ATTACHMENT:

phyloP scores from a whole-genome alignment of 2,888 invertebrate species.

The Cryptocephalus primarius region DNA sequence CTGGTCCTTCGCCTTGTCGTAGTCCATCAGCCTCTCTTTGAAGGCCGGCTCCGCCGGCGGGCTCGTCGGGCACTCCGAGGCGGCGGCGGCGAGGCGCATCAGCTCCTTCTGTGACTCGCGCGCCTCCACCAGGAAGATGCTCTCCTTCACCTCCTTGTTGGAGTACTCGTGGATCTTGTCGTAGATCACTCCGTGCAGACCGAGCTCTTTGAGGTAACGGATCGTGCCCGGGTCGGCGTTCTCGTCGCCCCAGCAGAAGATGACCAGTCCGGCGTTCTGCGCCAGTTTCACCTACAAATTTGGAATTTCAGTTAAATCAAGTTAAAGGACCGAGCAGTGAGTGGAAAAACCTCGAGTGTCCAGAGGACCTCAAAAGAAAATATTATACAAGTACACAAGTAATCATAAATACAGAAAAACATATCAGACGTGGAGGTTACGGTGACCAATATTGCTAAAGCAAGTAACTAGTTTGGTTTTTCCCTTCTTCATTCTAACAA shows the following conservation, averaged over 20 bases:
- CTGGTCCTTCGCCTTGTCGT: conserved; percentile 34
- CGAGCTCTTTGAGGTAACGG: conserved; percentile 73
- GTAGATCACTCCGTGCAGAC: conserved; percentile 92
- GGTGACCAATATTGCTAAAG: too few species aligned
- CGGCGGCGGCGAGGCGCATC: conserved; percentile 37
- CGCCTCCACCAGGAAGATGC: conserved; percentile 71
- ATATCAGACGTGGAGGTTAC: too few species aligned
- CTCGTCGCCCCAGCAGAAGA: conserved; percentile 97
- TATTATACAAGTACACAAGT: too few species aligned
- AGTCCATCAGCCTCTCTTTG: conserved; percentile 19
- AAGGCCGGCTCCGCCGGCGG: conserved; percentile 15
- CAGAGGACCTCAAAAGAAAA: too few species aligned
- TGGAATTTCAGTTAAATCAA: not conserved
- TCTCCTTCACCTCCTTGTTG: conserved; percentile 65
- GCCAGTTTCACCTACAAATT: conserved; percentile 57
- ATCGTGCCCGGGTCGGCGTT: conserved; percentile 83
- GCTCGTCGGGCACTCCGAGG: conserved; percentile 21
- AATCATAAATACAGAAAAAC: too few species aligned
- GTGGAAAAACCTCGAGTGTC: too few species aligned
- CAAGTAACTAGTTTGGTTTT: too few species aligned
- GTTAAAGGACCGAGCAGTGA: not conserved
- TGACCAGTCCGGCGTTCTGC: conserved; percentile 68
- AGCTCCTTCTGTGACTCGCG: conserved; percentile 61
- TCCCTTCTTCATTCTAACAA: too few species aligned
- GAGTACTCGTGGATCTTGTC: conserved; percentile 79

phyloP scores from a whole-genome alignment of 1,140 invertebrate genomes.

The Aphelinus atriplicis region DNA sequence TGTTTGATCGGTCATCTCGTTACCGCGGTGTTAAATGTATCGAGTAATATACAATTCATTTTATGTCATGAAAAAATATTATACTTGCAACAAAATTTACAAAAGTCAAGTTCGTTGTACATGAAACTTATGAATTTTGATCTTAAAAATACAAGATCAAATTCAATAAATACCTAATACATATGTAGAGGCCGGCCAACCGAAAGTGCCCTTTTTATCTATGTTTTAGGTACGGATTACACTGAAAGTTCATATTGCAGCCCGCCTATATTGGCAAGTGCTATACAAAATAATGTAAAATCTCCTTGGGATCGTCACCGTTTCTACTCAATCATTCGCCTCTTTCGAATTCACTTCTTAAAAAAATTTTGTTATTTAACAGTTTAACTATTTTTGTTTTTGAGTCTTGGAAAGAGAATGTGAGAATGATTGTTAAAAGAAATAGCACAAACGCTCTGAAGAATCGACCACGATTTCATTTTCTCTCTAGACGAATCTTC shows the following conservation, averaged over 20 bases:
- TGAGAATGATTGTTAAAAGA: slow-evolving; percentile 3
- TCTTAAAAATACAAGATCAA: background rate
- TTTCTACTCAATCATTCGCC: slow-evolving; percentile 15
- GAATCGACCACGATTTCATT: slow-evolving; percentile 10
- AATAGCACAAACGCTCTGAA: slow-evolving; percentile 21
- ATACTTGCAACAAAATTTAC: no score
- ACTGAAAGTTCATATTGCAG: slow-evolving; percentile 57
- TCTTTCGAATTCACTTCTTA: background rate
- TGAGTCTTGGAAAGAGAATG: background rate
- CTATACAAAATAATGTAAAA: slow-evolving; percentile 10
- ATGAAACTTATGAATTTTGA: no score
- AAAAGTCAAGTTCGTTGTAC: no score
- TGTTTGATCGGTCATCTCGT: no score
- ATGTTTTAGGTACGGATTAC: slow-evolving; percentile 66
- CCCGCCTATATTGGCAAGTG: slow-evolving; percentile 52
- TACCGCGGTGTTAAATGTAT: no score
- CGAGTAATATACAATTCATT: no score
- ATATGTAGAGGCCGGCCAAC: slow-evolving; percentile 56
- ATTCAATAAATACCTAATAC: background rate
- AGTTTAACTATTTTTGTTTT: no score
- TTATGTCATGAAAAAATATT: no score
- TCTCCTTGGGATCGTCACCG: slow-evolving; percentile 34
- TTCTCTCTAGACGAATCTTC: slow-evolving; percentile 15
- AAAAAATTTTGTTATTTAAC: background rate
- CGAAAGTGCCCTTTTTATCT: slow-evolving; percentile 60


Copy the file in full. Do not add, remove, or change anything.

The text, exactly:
phyloP scores from a whole-genome alignment of 2,888 invertebrate species.

The Cryptocephalus primarius region DNA sequence CTGGTCCTTCGCCTTGTCGTAGTCCATCAGCCTCTCTTTGAAGGCCGGCTCCGCCGGCGGGCTCGTCGGGCACTCCGAGGCGGCGGCGGCGAGGCGCATCAGCTCCTTCTGTGACTCGCGCGCCTCCACCAGGAAGATGCTCTCCTTCACCTCCTTGTTGGAGTACTCGTGGATCTTGTCGTAGATCACTCCGTGCAGACCGAGCTCTTTGAGGTAACGGATCGTGCCCGGGTCGGCGTTCTCGTCGCCCCAGCAGAAGATGACCAGTCCGGCGTTCTGCGCCAGTTTCACCTACAAATTTGGAATTTCAGTTAAATCAAGTTAAAGGACCGAGCAGTGAGTGGAAAAACCTCGAGTGTCCAGAGGACCTCAAAAGAAAATATTATACAAGTACACAAGTAATCATAAATACAGAAAAACATATCAGACGTGGAGGTTACGGTGACCAATATTGCTAAAGCAAGTAACTAGTTTGGTTTTTCCCTTCTTCATTCTAACAA shows the following conservation, averaged over 20 bases:
- CTGGTCCTTCGCCTTGTCGT: conserved; percentile 34
- CGAGCTCTTTGAGGTAACGG: conserved; percentile 73
- GTAGATCACTCCGTGCAGAC: conserved; percentile 92
- GGTGACCAATATTGCTAAAG: too few species aligned
- CGGCGGCGGCGAGGCGCATC: conserved; percentile 37
- CGCCTCCACCAGGAAGATGC: conserved; percentile 71
- ATATCAGACGTGGAGGTTAC: too few species aligned
- CTCGTCGCCCCAGCAGAAGA: conserved; percentile 97
- TATTATACAAGTACACAAGT: too few species aligned
- AGTCCATCAGCCTCTCTTTG: conserved; percentile 19
- AAGGCCGGCTCCGCCGGCGG: conserved; percentile 15
- CAGAGGACCTCAAAAGAAAA: too few species aligned
- TGGAATTTCAGTTAAATCAA: not conserved
- TCTCCTTCACCTCCTTGTTG: conserved; percentile 65
- GCCAGTTTCACCTACAAATT: conserved; percentile 57
- ATCGTGCCCGGGTCGGCGTT: conserved; percentile 83
- GCTCGTCGGGCACTCCGAGG: conserved; percentile 21
- AATCATAAATACAGAAAAAC: too few species aligned
- GTGGAAAAACCTCGAGTGTC: too few species aligned
- CAAGTAACTAGTTTGGTTTT: too few species aligned
- GTTAAAGGACCGAGCAGTGA: not conserved
- TGACCAGTCCGGCGTTCTGC: conserved; percentile 68
- AGCTCCTTCTGTGACTCGCG: conserved; percentile 61
- TCCCTTCTTCATTCTAACAA: too few species aligned
- GAGTACTCGTGGATCTTGTC: conserved; percentile 79

phyloP scores from a whole-genome alignment of 1,140 invertebrate genomes.

The Aphelinus atriplicis region DNA sequence TGTTTGATCGGTCATCTCGTTACCGCGGTGTTAAATGTATCGAGTAATATACAATTCATTTTATGTCATGAAAAAATATTATACTTGCAACAAAATTTACAAAAGTCAAGTTCGTTGTACATGAAACTTATGAATTTTGATCTTAAAAATACAAGATCAAATTCAATAAATACCTAATACATATGTAGAGGCCGGCCAACCGAAAGTGCCCTTTTTATCTATGTTTTAGGTACGGATTACACTGAAAGTTCATATTGCAGCCCGCCTATATTGGCAAGTGCTATACAAAATAATGTAAAATCTCCTTGGGATCGTCACCGTTTCTACTCAATCATTCGCCTCTTTCGAATTCACTTCTTAAAAAAATTTTGTTATTTAACAGTTTAACTATTTTTGTTTTTGAGTCTTGGAAAGAGAATGTGAGAATGATTGTTAAAAGAAATAGCACAAACGCTCTGAAGAATCGACCACGATTTCATTTTCTCTCTAGACGAATCTTC shows the following conservation, averaged over 20 bases:
- TGAGAATGATTGTTAAAAGA: slow-evolving; percentile 3
- TCTTAAAAATACAAGATCAA: background rate
- TTTCTACTCAATCATTCGCC: slow-evolving; percentile 15
- GAATCGACCACGATTTCATT: slow-evolving; percentile 10
- AATAGCACAAACGCTCTGAA: slow-evolving; percentile 21
- ATACTTGCAACAAAATTTAC: no score
- ACTGAAAGTTCATATTGCAG: slow-evolving; percentile 57
- TCTTTCGAATTCACTTCTTA: background rate
- TGAGTCTTGGAAAGAGAATG: background rate
- CTATACAAAATAATGTAAAA: slow-evolving; percentile 10
- ATGAAACTTATGAATTTTGA: no score
- AAAAGTCAAGTTCGTTGTAC: no score
- TGTTTGATCGGTCATCTCGT: no score
- ATGTTTTAGGTACGGATTAC: slow-evolving; percentile 66
- CCCGCCTATATTGGCAAGTG: slow-evolving; percentile 52
- TACCGCGGTGTTAAATGTAT: no score
- CGAGTAATATACAATTCATT: no score
- ATATGTAGAGGCCGGCCAAC: slow-evolving; percentile 56
- ATTCAATAAATACCTAATAC: background rate
- AGTTTAACTATTTTTGTTTT: no score
- TTATGTCATGAAAAAATATT: no score
- TCTCCTTGGGATCGTCACCG: slow-evolving; percentile 34
- TTCTCTCTAGACGAATCTTC: slow-evolving; percentile 15
- AAAAAATTTTGTTATTTAAC: background rate
- CGAAAGTGCCCTTTTTATCT: slow-evolving; percentile 60